The internet has corrupted me. I would never have paid so much money for yarn until I saw some end results on all those fabulous websites. In the days when my disposable income was more mine and less everyone else’s I did buy good yarn, but it was almost exclusively wool with occasional blends that contained predominantly wool. Now, I’ve been sucked in by some fabulous mixes and, oh rapture (or should that be oh horror?), I’ve succumbed to Noro’s Silk Garden (Ravelry link). Sure, it’s to make a special scarf for a special birthday but nearly $60 for just FOUR skeins of yarn that contain only 10% wool? Wow.
The Moebius cowl I crocheted for a friend earlier this year cost $20. That used two skeins of what I seem to recall was a wool/alpaca mix (it wasn’t pure wool but I’m afraid the details escape me now). I thought that was expensive, and by my standards it was, though I didn’t for a minute grudge either the cost or the time it took to make, but I did reflect that it was one of the dearer small garments I’d made. (I would naturally expect to pay more than that if I were knitting a jumper.) It was probably also a softer finish than many of the garments I make for us. I use wool for the majority of my knitting with occasional ventures into acrylic/retrieved fibre mixes depending on end-use intention (Boy’s tencel beanie springs to mind). Perhaps being raised on a farm has made me a dedicated wool user but I find it’s usually the best option. The softness of Silk Garden, even in the making, is converting me to the notion that there are other sources of softness.
I’m using it to knit a scarf for Eldest Son. It’s scary to contemplate that he’ll soon be 40. He was complaining recently, as he stood about three inches away from the fire and politely said, “No!” each time Dr B suggested doing PBP on a tandem, that he was cold. Poor old thing. If he’s cold, a scarf is the answer. Right? Well, maybe. In any case, I’ve bought that fabulous yarn and I’m doing a simple 1 x 1 rib in a two-row stripe, letting the colour do all the work for me (not a new idea and one I’ve used previously on a beanie for Dr B). I’m not entirely convinced about the green bits, in the sense that perhaps Eldest Son isn’t as enamoured of green as I am, but in the overall mix it’s probably going to be all right. Boy thinks what I’ve knitted so far looks nice although he can’t be depended upon for good colour recognition when there are stripes.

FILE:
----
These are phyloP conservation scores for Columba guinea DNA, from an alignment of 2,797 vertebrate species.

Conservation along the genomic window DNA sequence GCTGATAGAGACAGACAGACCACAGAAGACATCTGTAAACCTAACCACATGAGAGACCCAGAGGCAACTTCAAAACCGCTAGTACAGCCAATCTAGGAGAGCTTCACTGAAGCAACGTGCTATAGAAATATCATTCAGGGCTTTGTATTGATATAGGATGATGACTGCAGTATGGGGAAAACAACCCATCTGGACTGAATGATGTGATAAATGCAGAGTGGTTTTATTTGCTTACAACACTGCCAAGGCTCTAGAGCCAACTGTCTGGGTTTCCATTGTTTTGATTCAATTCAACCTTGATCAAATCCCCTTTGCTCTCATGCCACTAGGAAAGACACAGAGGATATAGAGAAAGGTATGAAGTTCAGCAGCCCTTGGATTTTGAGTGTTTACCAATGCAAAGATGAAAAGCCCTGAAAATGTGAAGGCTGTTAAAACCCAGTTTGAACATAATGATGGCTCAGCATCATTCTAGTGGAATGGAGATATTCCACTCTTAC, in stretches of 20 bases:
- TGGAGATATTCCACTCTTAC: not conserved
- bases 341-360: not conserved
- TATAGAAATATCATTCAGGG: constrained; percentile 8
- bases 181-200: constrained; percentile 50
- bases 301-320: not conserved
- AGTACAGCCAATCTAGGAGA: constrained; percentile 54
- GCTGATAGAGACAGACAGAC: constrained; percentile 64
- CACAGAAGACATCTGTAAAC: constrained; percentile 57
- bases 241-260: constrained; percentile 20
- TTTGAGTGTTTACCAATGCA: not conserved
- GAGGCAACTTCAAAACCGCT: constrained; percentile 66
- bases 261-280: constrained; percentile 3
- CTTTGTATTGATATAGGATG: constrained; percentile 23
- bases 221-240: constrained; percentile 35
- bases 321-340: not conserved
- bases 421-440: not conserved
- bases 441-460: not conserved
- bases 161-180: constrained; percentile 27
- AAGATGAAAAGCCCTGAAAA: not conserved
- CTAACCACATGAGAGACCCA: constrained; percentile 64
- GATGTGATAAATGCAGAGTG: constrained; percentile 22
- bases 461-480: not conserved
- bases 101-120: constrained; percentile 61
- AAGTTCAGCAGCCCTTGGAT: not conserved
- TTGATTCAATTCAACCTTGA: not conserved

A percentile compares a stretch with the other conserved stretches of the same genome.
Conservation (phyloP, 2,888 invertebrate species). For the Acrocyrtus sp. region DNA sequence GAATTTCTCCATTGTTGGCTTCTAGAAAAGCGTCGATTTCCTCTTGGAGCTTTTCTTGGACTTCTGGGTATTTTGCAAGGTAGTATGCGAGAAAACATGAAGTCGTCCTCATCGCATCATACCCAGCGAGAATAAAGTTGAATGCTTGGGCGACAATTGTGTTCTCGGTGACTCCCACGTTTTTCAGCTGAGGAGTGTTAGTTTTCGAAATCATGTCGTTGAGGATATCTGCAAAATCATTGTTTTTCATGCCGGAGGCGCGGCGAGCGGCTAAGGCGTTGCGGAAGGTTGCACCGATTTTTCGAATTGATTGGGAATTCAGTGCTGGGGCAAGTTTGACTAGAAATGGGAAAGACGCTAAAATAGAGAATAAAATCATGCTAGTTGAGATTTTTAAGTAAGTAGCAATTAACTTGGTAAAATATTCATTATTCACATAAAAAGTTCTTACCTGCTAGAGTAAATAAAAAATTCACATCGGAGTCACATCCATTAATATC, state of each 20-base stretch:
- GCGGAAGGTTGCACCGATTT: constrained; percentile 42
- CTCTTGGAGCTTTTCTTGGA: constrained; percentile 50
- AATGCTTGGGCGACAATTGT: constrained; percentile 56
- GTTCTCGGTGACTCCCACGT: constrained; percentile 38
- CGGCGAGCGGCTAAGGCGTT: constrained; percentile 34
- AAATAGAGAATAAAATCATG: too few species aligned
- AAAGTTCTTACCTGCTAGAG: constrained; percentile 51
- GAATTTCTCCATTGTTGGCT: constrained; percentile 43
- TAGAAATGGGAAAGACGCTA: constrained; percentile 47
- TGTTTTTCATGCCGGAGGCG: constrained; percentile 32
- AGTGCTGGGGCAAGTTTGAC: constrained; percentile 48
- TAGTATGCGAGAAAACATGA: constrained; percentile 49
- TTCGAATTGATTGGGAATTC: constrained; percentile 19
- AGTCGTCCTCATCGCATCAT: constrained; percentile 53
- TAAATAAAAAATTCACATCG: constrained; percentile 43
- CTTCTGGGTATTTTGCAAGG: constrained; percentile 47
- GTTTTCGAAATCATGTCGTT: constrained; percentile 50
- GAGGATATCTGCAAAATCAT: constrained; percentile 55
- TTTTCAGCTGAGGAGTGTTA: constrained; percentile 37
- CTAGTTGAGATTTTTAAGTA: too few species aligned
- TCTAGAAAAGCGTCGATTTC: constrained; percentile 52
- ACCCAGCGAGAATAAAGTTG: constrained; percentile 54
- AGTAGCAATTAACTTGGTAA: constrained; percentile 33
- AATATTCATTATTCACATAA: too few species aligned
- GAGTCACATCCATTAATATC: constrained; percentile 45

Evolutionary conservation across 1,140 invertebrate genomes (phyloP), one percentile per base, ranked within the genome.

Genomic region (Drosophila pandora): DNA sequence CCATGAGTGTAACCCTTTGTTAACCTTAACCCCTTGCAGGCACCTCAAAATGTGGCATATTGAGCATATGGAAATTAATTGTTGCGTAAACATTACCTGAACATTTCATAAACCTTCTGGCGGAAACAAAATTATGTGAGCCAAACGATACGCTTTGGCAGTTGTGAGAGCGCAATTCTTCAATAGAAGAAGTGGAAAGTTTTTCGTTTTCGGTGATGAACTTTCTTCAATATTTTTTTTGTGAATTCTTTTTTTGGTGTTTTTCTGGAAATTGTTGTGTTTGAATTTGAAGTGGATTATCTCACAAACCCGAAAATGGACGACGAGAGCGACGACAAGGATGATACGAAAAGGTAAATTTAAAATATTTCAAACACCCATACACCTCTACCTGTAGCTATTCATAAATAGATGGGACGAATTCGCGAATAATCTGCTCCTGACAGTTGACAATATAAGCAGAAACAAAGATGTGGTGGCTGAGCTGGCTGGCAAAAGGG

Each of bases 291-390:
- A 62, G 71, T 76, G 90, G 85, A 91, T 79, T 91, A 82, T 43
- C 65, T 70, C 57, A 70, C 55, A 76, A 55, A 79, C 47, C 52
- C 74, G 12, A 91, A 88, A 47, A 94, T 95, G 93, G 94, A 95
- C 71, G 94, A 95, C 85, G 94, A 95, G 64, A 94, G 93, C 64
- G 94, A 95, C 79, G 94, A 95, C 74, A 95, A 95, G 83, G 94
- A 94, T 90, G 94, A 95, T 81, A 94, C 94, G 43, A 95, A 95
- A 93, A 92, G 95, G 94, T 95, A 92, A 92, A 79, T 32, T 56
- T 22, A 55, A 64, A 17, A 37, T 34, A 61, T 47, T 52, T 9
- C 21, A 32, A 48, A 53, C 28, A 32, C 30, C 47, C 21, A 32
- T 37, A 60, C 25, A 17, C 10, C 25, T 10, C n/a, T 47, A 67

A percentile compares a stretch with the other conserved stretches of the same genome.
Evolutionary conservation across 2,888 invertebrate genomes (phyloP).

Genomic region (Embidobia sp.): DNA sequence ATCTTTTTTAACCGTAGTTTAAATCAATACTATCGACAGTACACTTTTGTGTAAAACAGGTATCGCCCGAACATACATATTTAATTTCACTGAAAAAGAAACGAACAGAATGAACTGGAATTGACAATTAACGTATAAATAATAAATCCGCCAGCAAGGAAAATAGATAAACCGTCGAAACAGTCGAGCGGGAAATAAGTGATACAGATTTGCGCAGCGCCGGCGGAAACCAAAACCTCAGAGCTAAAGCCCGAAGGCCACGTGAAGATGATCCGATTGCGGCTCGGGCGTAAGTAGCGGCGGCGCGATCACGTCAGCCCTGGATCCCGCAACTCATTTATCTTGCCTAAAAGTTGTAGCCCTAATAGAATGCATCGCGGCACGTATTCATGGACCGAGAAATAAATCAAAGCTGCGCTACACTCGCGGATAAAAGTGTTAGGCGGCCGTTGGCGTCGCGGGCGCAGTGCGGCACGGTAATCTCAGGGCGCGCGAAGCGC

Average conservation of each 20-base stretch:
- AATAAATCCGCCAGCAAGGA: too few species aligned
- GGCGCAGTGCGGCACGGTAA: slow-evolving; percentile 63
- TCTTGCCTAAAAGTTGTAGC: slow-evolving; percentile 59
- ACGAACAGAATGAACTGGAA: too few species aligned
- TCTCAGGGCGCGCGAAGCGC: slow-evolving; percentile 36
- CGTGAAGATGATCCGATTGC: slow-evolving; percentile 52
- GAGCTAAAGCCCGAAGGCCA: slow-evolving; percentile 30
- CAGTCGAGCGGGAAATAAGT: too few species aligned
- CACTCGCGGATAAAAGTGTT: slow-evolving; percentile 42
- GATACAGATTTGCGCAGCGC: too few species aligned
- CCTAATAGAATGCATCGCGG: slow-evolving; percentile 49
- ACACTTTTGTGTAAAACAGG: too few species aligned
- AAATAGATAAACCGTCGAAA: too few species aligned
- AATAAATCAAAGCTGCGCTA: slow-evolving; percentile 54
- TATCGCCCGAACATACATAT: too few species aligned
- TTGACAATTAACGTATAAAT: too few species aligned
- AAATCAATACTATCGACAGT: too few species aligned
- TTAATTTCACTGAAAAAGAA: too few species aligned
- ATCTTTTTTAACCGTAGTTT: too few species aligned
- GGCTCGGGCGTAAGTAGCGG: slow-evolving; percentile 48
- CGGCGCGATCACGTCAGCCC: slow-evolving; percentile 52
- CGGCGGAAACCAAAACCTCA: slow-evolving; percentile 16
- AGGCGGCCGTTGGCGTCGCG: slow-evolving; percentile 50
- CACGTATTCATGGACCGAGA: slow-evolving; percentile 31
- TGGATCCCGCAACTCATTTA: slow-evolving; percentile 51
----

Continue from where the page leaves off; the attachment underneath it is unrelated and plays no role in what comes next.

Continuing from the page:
For that matter, neither can I sometimes! For starters yes, I am mildly acritochromic. Add to that, I often knit at night in soft light. So, not surprisingly, I recently reached a spot where I wasn’t sure what colour I was seeing. I knew it had been a dark olive green and was fairly sure it still was. Everything was looking fairly grey to me, though, so I wouldn’t have put money on the green. I didn’t know whether the problem was my dodgy colour vision or the dodgy light. The following morning, when I was knitting on the bus with strong daylight to aid me, I discovered that what had seemed grey was, in fact, grey. Ah. There’s another of the joys of Silk Garden: some unexpected colours.
So it’s not just that the web has corrupted me, my colour vision has also corrupted my ability to tell what I’m doing! I’m definitely buying more Silk Garden though, corrupt or not, and hang the expense. It’s beautiful to work with and for special birthdays? Yes, definitely an affordable luxury.